No. 7925934. Sgt. Greenwood, R.T.
9th Battn. R.T.R.

17th Dec-! (RTG’s wedding anniversary)

Sunday evening.

My Darling: This day… a few years ago… you and I…

I can’t help being painfully aware of the date, dear Jess: it is such an important anniversary… and ought to have been such a happy day for you and I… But I must be thankful for small mercies… the day has brought me a letter… from Jess… and that is a lot to be thankful for just now because letters have been very scarce for the past week. There has been a mail hold up somewhere, probably due to the weather: it has been a ‘black’ period for we fellows. But today I have your letter of the 8th… the bulky one with the papers you sent me: there must be two or three earlier ones somewhere en route.

Thanks for the papers, dear one… and the saccharins. And thank you too for the story of your trip to Stockport with Barry. What a grand adventure for the little chap. And he is going to have his photo taken… with his mummy! That is fine… splendid news. I have waited long for a ‘photo, Jess and can easily wait a few more weeks… but I hope they soon pass.


Jess, Jess… I hate to appear unkind, but this woman, Mrs. Boh, is slowly driving me crackers. I am so sick of being pestered by her that I have now found sanctuary in another place for most of the day: an empty house where the S.S.M. and Jock Wilson have a room. It is unfurnished and uncomfortable… but there are no Dutch people in the place, and I can at least read without being pestered. I leave this house at breakfast time… and don’t return until late in the evening. I have had to resort to this procedure to preserve my sanity. Formerly, I returned here after breakfast to read or write… but it became impossible: I was neither allowed to read or write. Every few moments Mrs. B. would plonk herself by the table and start jabbering away… And it was so often the same trivial tripe… wet day, cold day, did you sleep well?, did you eat well? She tells me at least once a day that she has two sons, both married, one in Holland, the other in Yugoslavia… That there are 120 English soldiers buried in the local cemetery… That the Germans took everything from Holland and that “alles kapot” God! Am I sick of that phrase “alles kapot”! We got it in France morning noon and night… and then in Belgium… and now in Holland. It seems to be universal. Its literal meaning is “everything is broken”, (or shattered)… but I have a suspicion that it is a flexible term meaning very much the same as our “buggered”. Anyhow, I am sick and tired of hearing it.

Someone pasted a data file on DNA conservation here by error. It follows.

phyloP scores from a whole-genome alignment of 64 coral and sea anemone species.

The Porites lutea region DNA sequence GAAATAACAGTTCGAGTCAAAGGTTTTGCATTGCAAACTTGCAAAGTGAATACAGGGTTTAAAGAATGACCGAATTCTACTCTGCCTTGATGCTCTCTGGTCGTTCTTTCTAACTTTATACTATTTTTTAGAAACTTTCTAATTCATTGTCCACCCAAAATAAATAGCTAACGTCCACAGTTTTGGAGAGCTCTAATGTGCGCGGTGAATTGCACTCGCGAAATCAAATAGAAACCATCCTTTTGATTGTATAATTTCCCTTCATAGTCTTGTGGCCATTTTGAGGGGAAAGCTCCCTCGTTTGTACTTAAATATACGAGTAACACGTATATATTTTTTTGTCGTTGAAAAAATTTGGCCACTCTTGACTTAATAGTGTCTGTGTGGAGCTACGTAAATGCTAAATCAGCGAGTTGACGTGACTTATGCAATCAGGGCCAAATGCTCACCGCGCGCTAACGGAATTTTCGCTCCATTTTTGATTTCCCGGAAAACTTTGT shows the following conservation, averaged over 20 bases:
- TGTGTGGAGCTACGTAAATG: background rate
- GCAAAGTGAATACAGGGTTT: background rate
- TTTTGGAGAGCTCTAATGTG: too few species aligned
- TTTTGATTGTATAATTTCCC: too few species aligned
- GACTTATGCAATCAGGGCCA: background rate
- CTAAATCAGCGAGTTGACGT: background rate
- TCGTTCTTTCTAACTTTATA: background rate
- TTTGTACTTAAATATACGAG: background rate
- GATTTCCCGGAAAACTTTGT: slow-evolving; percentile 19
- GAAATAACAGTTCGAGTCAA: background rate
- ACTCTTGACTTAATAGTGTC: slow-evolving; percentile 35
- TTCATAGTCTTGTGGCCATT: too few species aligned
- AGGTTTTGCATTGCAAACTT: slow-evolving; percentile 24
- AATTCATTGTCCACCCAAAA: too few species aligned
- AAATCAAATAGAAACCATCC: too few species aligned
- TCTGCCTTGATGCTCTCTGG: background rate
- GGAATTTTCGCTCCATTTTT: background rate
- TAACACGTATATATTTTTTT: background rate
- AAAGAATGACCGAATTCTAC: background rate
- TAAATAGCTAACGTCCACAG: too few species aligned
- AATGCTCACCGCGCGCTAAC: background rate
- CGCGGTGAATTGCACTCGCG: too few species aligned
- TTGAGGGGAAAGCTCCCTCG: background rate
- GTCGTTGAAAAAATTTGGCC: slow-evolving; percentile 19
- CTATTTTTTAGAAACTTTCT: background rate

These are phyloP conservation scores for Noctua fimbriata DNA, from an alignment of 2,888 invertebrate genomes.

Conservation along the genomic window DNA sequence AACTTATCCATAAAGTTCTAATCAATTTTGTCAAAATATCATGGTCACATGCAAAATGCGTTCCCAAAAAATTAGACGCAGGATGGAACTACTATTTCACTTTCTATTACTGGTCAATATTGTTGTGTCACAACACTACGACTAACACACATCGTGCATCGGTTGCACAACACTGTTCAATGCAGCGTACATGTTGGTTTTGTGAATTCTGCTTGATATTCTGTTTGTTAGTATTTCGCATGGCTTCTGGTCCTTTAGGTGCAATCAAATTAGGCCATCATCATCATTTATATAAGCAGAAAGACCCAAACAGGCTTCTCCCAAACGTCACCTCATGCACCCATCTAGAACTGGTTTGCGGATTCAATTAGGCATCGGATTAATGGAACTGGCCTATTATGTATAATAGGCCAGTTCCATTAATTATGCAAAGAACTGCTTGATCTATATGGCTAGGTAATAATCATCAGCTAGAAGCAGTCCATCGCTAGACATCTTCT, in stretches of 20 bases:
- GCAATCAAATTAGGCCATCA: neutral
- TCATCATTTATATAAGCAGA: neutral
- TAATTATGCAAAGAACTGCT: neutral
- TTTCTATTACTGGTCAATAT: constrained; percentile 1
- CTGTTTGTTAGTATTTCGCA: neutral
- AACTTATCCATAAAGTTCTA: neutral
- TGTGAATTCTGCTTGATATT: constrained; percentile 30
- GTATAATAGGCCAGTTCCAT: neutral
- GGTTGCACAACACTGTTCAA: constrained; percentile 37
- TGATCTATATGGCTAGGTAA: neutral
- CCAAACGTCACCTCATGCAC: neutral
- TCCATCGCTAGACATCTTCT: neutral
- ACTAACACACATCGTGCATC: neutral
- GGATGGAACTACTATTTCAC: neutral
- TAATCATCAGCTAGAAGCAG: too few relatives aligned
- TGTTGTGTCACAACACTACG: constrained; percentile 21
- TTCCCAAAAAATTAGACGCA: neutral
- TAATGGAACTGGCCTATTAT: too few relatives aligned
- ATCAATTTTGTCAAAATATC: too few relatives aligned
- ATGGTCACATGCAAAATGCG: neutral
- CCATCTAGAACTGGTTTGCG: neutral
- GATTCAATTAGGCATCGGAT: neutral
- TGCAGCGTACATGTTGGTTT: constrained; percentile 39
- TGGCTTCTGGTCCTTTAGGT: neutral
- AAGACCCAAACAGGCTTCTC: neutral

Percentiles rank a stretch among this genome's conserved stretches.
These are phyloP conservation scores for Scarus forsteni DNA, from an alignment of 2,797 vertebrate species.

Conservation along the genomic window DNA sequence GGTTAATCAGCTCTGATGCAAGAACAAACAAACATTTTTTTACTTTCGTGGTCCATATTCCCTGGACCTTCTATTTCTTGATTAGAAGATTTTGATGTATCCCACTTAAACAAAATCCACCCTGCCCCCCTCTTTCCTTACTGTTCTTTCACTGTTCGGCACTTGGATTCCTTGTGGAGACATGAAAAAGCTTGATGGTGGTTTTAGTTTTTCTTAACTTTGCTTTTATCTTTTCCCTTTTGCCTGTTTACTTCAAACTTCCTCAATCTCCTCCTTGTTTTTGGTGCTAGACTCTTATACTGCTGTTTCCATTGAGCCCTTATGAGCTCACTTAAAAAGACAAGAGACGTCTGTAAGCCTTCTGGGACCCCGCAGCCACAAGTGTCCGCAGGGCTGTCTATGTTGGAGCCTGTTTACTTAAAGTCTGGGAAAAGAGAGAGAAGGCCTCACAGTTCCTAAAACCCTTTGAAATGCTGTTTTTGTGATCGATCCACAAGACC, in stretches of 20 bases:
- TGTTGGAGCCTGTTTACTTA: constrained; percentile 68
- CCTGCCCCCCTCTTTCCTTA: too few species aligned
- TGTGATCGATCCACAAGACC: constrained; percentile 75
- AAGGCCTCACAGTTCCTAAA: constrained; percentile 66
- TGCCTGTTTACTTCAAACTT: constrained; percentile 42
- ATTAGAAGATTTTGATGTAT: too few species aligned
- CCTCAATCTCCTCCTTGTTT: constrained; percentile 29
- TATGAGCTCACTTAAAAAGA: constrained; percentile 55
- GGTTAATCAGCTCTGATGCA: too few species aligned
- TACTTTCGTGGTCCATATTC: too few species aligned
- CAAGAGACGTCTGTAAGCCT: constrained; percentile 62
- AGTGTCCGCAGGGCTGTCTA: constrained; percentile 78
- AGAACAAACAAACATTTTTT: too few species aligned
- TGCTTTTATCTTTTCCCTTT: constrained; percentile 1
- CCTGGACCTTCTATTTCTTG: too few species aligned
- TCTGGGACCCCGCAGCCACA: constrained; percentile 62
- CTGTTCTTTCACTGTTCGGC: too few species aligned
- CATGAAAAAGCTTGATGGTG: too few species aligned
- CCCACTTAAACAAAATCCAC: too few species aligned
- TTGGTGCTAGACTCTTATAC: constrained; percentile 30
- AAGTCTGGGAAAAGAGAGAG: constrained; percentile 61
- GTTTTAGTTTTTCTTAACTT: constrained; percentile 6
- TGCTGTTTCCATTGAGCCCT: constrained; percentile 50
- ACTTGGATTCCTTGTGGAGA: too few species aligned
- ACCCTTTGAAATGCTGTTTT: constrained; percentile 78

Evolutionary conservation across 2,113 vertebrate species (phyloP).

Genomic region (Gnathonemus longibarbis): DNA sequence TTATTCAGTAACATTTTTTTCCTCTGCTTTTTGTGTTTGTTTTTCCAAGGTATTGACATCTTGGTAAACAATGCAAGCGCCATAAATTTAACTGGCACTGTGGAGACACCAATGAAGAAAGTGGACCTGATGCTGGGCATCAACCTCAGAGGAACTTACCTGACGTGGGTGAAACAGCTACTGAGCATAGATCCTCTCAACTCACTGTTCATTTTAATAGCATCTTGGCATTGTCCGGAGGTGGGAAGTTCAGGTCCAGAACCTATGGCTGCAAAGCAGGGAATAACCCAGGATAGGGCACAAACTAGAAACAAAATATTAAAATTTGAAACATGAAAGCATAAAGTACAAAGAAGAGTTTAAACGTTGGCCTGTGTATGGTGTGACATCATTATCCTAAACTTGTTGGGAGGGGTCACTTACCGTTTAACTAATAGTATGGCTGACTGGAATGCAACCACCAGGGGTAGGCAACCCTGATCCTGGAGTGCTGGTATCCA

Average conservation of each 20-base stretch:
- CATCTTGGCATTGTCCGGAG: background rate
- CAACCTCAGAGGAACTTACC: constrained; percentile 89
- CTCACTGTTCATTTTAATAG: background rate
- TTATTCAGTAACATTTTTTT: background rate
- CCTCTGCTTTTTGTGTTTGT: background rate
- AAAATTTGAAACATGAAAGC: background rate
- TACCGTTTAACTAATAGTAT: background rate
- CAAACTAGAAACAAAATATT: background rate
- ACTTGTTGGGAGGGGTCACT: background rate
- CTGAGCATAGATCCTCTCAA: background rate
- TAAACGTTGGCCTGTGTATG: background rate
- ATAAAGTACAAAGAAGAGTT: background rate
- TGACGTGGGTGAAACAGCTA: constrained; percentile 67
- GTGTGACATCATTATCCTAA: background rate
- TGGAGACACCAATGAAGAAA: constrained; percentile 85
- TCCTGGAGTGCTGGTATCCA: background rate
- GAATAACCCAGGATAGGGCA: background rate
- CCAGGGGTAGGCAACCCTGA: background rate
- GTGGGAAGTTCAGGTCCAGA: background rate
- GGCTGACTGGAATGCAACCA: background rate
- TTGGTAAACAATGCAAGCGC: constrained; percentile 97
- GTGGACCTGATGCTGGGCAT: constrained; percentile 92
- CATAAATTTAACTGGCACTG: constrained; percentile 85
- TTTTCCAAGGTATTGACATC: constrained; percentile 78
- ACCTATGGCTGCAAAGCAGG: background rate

Perhaps you will find it hard to understand my seemingly intolerant attitude towards these people… especially as they are only trying to be kind and hospitable, but really Jess you cannot imagine the awful strain of trying to understand their jargon, on the one hand, and the wearying sequence of interruptions. In actual fact, Mrs. Boh is very rude, but she doesn’t know it. She must know when I am trying to write… but this makes not the slightest impression on her: Sometimes I try to ignore her and then she taps my arm to attract my attention. Since starting this letter, a little over an hour ago, I must have been interrupted fifteen times… just to listen to some inane remark and answer ‘ja’ or ‘nein’: this is no exaggeration. Forgive me dear, for dealing with this tiresome topic, but it is a major nuisance to me, and will, I hope help you to understand why my letters are so scrappy these days.

I wish I had something really interesting to tell you… but I haven’t. I am still officially under the doctor, and not on my normal job, but I expect to be reported ‘fit’ again any day now. Think I must have had a dose of the ‘flu or something.

I received a parcel from Marjorie the other day… 100 Players, and a pair of woollen gloves. I don’t think she has missed sending me a Xmas present since I joined the army.

I find my efforts to learn the Dutch language slowly petering out. Mrs. B. has killed my enthusiasm! And then, I find that my mind won’t concentrate somehow. But I have at least managed to tell the time in Dutch: it sounds crazy… Suppose, for instance, I want to say twenty past six… In Dutch it is “tien voor half zeven” – literally “ten (minutes) before half an hour to seven”! It makes you think! I was caught out with an early call once, and now I am more careful. I asked for a call at half past seven… “Half zeven”? said my hostess… and I replied ‘ja’, naturally… and felt very annoyed when I was called at 6.30 am. “Half seven” in Dutch is “half an hour to seven”… not past seven as with us.

Monday 18.12.44

No mail again today… Perhaps I will be lucky tomorrow. I have today written to the Ediswan (RTG’s pre-war employer) accountant and submitted the following information:-

Gross Daily Rate

From 3.9.44 8/6 (8 shillings and 6 pence) (Increase after 3 years service)
From 27.11.44 9/- (9 shillings) (Increase after 4 years service)

Gross daily rate disposed of as follows:-
2/6 per day Qualifying allotment to my wife
3/- per day Voluntary allotment to my wife
3/6 per day Net personal service pay

I have not mentioned my 6d per day (I think) increase on becoming a sergeant. This became operative from July 14th last.

I am returning Ediswans’ letter with this.

Conditions are very bad for writing (This is the end of P.8. The remainder of this letter is missing.)